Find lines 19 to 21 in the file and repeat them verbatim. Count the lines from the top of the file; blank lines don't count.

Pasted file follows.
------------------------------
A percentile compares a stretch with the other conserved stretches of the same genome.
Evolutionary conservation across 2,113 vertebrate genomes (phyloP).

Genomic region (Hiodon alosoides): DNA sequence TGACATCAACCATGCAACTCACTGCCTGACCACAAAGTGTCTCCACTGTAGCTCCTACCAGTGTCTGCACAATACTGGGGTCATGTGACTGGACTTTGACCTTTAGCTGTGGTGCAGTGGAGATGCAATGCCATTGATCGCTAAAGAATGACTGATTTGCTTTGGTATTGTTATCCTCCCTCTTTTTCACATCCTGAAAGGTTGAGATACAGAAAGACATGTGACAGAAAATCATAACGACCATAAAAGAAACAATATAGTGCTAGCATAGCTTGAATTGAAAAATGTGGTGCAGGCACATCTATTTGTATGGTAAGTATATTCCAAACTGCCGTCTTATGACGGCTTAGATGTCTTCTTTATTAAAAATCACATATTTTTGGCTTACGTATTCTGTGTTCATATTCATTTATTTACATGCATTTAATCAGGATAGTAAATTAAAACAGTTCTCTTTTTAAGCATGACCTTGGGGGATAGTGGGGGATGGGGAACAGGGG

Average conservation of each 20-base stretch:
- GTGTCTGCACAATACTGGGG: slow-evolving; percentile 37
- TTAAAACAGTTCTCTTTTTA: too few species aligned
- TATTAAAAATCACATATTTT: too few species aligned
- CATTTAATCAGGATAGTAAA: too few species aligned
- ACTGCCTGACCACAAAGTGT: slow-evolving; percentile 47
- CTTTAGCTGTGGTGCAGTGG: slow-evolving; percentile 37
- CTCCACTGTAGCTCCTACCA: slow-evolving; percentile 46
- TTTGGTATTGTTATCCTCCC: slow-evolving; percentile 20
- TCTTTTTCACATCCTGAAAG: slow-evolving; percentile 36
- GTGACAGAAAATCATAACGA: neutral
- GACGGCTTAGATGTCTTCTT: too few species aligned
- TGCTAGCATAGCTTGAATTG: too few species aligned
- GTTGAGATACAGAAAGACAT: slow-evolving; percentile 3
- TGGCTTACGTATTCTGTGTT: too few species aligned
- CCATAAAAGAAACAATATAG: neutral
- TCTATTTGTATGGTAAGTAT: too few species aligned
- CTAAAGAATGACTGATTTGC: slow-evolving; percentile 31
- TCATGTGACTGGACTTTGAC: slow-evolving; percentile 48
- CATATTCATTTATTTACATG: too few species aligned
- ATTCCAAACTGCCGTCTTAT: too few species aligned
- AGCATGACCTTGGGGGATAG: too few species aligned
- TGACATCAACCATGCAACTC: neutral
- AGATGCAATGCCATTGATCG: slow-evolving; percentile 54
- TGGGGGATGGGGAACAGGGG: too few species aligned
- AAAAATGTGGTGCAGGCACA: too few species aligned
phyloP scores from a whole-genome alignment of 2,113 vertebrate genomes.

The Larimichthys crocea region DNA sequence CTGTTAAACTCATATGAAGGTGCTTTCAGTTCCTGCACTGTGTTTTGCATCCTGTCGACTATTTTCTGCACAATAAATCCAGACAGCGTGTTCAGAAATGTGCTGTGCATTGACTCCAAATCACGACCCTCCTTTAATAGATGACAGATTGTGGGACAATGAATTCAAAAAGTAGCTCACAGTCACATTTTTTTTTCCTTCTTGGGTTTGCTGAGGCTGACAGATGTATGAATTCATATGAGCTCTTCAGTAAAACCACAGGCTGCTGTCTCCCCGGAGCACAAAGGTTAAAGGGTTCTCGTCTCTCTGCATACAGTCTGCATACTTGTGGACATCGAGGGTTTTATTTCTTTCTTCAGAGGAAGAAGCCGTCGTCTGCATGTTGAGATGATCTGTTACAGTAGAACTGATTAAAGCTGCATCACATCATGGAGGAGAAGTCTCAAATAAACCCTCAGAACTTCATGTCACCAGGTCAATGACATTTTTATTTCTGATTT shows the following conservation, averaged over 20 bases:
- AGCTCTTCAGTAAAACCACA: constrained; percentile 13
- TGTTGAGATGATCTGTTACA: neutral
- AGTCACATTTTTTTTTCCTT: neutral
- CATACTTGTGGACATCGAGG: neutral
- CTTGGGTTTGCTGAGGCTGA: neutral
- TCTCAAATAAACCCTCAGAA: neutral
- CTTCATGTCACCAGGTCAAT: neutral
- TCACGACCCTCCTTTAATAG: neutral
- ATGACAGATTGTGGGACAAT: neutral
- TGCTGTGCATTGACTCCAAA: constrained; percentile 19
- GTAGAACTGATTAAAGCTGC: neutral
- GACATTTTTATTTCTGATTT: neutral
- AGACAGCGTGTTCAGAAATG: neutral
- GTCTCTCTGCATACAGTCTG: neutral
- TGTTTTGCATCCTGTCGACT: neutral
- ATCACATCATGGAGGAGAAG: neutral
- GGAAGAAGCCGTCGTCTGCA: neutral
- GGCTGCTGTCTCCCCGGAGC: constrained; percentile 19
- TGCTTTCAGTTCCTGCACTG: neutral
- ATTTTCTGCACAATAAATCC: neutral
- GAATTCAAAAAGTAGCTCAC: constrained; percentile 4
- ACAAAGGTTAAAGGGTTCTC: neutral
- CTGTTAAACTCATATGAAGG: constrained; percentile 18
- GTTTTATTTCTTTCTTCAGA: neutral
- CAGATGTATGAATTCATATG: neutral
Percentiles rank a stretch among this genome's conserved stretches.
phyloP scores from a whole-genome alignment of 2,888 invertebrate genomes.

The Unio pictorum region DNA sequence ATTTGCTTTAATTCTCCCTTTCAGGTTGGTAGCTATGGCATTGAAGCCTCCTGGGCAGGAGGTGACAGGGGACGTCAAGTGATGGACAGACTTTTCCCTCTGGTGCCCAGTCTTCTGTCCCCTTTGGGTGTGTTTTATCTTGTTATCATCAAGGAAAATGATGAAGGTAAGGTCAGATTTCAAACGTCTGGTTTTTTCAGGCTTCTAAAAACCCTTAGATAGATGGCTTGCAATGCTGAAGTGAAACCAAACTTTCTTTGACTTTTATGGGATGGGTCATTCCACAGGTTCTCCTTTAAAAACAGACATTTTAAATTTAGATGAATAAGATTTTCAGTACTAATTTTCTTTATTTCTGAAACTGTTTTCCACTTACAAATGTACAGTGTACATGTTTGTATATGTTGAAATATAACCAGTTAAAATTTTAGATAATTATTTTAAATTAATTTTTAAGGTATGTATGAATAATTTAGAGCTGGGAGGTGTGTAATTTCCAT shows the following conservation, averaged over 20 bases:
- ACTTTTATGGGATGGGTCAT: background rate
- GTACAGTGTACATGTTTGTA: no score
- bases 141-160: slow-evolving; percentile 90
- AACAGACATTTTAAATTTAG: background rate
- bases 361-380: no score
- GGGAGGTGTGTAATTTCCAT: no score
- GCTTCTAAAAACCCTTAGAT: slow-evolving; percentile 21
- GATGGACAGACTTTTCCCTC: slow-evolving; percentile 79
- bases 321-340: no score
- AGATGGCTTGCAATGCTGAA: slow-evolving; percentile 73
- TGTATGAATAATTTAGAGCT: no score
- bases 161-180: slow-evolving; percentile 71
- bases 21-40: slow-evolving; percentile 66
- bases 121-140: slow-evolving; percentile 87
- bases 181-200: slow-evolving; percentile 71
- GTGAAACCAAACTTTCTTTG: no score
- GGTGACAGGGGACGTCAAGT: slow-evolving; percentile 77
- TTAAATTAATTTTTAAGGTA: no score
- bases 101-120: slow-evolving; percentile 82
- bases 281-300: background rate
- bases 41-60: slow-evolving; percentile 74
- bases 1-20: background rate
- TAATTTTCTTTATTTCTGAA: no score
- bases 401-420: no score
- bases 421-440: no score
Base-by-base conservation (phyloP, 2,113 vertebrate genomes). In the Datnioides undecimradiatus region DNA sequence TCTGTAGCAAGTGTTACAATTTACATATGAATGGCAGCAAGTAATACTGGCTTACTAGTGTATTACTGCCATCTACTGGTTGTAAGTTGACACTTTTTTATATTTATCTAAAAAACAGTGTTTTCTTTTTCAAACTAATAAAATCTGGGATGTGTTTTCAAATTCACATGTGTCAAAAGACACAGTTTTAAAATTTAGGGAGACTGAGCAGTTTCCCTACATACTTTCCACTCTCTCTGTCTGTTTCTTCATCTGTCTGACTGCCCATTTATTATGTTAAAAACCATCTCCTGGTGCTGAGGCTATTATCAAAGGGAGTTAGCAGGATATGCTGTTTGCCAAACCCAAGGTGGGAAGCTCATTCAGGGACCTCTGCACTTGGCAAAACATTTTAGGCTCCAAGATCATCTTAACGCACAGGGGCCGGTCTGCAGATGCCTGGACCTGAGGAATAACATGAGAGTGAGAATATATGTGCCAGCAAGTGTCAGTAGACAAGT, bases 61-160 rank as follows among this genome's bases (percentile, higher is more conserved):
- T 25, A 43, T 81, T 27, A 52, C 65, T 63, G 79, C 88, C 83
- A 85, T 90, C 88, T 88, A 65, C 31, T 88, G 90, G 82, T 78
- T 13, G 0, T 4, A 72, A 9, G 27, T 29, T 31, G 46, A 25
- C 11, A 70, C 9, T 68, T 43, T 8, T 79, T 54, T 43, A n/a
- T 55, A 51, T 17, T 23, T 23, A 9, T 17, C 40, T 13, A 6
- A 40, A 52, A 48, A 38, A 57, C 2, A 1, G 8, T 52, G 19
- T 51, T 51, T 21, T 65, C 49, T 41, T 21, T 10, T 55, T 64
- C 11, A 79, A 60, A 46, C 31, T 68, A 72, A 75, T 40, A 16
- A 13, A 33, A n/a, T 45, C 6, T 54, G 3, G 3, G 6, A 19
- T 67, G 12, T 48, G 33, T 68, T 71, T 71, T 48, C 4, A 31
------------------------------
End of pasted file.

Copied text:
- CCATAAAAGAAACAATATAG: neutral
- TCTATTTGTATGGTAAGTAT: too few species aligned
- CTAAAGAATGACTGATTTGC: slow-evolving; percentile 31